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From 2014 onwards, Naidu’s priorities had changed—the state was in a financial crisis even as preparations were on, not only to build the new capital that would require more than 30,000 acres of land, but also the construction of the Polavaram irrigation project. Meanwhile, the opposition party leader, Jagan, started a padayatra as part of mobilising the people for the 2019 elections. In this election, the TDP was defeated. Again, it took five years for the TDP to recover. In the 2024 election, by reviving its broken alliance with the BJP and the JSP, the TDP won the state.

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The 2024 election is a boon for the TDP, the BJP and the JSP—winning 164 assembly and 21 Lok Sabha seats with more than 50 per cent vote share. With this victory, Naidu has once again come into the national limelight. With the revival of coalition government in Indian politics, the bargaining power of the TDP has been strengthened.

However, there are a series of challenges before Naidu, such as building of the new capital, Polavaram, four per cent reservation for Muslims, Backward Class Atrocities Act, regional balance in development and the unemployment crisis. But he has become another voice for south India, especially on the issues of delimitation and disproportionate distribution of Central taxes. Therefore, the attention of the country is on Naidu to design the new developmental model, which is supposed to be different from the highly centralised model and must include all social groups. The new model of development of AP and India in general must focus on social welfare and inclusiveness of all segments of society.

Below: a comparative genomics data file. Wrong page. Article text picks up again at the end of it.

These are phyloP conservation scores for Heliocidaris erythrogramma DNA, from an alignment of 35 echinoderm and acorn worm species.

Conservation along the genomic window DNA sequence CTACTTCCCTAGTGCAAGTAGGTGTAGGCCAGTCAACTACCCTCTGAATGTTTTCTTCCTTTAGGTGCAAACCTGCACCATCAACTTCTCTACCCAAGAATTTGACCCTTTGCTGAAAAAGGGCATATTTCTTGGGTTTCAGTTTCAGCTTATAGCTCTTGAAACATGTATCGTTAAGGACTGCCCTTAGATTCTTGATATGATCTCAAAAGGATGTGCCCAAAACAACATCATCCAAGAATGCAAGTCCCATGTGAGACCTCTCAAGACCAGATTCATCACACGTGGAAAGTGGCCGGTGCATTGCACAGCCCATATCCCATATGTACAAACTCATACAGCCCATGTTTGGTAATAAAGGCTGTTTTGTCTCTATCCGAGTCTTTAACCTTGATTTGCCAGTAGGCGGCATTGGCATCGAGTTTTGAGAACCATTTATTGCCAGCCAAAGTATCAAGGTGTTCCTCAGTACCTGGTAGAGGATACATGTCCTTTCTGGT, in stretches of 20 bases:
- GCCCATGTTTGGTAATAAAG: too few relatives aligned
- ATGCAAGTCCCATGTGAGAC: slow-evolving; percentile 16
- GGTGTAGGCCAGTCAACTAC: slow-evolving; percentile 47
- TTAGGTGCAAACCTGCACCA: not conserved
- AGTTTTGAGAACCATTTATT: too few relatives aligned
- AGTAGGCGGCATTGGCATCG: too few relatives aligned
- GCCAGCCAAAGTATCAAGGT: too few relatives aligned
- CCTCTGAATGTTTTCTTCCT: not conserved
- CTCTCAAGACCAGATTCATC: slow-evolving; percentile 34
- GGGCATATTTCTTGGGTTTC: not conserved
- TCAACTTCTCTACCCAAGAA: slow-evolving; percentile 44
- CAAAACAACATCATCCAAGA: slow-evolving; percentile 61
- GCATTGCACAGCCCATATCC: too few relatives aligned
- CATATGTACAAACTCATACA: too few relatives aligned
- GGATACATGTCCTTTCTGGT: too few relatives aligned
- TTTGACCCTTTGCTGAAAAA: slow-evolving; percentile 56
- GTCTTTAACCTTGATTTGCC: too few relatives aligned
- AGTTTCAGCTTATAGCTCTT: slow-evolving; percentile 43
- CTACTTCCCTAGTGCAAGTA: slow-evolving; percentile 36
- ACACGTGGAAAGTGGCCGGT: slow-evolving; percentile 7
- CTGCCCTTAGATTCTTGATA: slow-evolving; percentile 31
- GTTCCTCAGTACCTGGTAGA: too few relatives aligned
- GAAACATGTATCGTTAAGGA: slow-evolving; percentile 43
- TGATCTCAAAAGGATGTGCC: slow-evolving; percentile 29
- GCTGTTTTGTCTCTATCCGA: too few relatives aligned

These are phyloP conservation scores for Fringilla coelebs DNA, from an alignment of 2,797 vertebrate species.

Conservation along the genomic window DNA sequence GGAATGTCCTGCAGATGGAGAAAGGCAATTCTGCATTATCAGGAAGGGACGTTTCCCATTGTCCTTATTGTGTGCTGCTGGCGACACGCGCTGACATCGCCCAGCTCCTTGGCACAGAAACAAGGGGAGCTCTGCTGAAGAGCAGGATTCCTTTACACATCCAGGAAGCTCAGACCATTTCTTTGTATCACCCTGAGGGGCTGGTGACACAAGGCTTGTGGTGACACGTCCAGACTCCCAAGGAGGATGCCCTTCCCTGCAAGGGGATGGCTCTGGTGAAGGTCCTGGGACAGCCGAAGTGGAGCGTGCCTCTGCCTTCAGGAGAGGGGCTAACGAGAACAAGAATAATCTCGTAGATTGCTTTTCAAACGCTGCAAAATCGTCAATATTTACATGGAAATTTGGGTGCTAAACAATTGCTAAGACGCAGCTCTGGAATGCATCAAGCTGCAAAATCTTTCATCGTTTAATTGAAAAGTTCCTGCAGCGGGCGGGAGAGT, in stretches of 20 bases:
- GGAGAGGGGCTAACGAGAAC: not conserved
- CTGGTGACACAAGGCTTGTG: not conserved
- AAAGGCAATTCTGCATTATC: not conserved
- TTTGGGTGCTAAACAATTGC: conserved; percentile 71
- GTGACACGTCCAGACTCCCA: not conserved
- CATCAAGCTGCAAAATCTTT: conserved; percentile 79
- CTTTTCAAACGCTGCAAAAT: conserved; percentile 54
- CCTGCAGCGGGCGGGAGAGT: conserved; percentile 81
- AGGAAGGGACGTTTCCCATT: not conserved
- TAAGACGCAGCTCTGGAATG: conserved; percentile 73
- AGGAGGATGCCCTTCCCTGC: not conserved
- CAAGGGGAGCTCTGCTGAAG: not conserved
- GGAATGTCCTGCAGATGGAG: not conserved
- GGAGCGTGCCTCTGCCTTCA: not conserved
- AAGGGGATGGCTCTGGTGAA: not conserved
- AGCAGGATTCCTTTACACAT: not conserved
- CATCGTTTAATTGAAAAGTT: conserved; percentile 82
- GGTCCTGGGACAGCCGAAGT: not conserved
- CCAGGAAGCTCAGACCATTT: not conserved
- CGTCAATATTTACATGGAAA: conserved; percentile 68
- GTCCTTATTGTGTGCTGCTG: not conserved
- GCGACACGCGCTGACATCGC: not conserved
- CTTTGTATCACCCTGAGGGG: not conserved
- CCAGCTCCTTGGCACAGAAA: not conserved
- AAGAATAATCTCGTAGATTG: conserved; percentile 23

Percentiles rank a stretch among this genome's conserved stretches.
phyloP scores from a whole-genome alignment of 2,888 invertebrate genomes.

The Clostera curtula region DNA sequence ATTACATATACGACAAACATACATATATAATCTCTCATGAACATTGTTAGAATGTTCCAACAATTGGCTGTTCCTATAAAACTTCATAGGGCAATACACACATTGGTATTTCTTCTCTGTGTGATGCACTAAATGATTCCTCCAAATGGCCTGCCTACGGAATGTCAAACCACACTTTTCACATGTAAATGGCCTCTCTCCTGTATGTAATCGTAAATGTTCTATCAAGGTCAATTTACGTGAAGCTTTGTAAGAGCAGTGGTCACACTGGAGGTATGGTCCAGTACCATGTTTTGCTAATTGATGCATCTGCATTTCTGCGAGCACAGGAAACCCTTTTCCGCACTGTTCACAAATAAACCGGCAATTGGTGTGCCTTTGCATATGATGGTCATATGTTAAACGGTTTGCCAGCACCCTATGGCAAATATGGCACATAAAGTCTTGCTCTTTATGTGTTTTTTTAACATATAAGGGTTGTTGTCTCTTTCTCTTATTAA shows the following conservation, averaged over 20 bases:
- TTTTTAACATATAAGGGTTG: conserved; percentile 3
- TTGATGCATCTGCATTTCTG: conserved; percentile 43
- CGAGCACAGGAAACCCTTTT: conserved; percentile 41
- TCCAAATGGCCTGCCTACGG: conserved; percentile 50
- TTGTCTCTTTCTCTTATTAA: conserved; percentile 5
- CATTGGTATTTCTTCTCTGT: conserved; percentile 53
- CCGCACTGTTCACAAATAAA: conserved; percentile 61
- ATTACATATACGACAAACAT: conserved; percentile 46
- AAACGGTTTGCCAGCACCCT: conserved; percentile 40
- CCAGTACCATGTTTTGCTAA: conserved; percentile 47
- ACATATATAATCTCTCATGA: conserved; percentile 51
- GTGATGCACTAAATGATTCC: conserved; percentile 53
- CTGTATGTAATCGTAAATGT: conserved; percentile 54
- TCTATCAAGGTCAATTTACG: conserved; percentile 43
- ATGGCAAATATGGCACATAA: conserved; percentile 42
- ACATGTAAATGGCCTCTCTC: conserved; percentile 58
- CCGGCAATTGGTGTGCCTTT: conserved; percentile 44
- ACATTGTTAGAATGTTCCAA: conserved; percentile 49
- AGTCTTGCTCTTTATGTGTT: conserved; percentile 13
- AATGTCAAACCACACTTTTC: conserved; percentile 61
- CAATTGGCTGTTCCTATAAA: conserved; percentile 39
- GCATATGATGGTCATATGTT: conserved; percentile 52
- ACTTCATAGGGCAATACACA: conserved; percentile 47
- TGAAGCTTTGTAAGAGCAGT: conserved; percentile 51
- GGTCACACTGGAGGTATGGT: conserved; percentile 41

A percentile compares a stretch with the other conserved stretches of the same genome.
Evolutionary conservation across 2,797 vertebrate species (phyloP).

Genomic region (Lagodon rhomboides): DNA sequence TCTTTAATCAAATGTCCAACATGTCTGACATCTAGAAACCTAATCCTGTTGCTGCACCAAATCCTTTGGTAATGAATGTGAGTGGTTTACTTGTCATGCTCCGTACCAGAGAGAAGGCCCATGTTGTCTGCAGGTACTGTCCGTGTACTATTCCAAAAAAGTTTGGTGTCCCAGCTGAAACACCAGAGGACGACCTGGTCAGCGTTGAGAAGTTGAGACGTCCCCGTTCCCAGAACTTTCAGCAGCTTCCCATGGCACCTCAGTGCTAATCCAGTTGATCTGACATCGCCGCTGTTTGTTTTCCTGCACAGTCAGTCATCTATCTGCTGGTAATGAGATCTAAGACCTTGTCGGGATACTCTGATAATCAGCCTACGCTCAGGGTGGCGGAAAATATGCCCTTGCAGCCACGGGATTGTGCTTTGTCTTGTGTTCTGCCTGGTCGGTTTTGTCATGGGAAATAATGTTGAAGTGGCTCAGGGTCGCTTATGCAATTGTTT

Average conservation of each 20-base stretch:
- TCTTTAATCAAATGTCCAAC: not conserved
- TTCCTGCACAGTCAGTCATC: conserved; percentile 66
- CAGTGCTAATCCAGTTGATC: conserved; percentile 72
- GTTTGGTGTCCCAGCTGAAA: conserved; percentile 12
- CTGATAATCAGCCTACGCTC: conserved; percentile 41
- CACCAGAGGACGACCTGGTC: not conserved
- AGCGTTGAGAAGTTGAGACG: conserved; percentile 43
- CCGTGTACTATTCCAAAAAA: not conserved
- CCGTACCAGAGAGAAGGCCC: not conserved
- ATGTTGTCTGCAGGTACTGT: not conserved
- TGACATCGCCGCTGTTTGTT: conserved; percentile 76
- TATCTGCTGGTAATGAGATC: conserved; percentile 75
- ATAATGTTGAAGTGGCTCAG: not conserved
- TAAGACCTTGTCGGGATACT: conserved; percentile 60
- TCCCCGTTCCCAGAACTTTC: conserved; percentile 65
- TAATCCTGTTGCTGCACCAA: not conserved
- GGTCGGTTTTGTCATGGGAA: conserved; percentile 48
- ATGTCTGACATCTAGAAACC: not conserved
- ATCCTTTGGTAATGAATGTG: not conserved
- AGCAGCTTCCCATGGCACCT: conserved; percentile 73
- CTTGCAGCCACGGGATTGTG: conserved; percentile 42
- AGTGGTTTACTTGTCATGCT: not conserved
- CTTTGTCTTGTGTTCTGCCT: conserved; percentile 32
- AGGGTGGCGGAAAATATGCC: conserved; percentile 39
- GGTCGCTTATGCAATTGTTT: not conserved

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Naidu has experimented with various electoral alliances—with the Left parties, the Centrist parties and the Right-wing parties. Therefore, from the ideological point of view, he has been flexible and is a pragmatist. Electoral data suggests that without an alliance, the TDP has never won an election. The Backward Classes have always been the backbone of Naidu due to NTR’s legacy and his own efforts. Since 2014, Naidu has been grooming his son, Nara Lokesh.

Finally, as a politician, Naidu has been successful for more than four decades—as CM for two terms in composite AP and two terms in residual AP. The success mantra from his longstanding political experience is that one must effectively use the given opportunity and convert every adversity into an advantage.

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(Views expressed are personal)

(This appeared in the print as 'Neo-Liberal Mascot')

E Venkatesu is professor of political science, University Of Hyderabad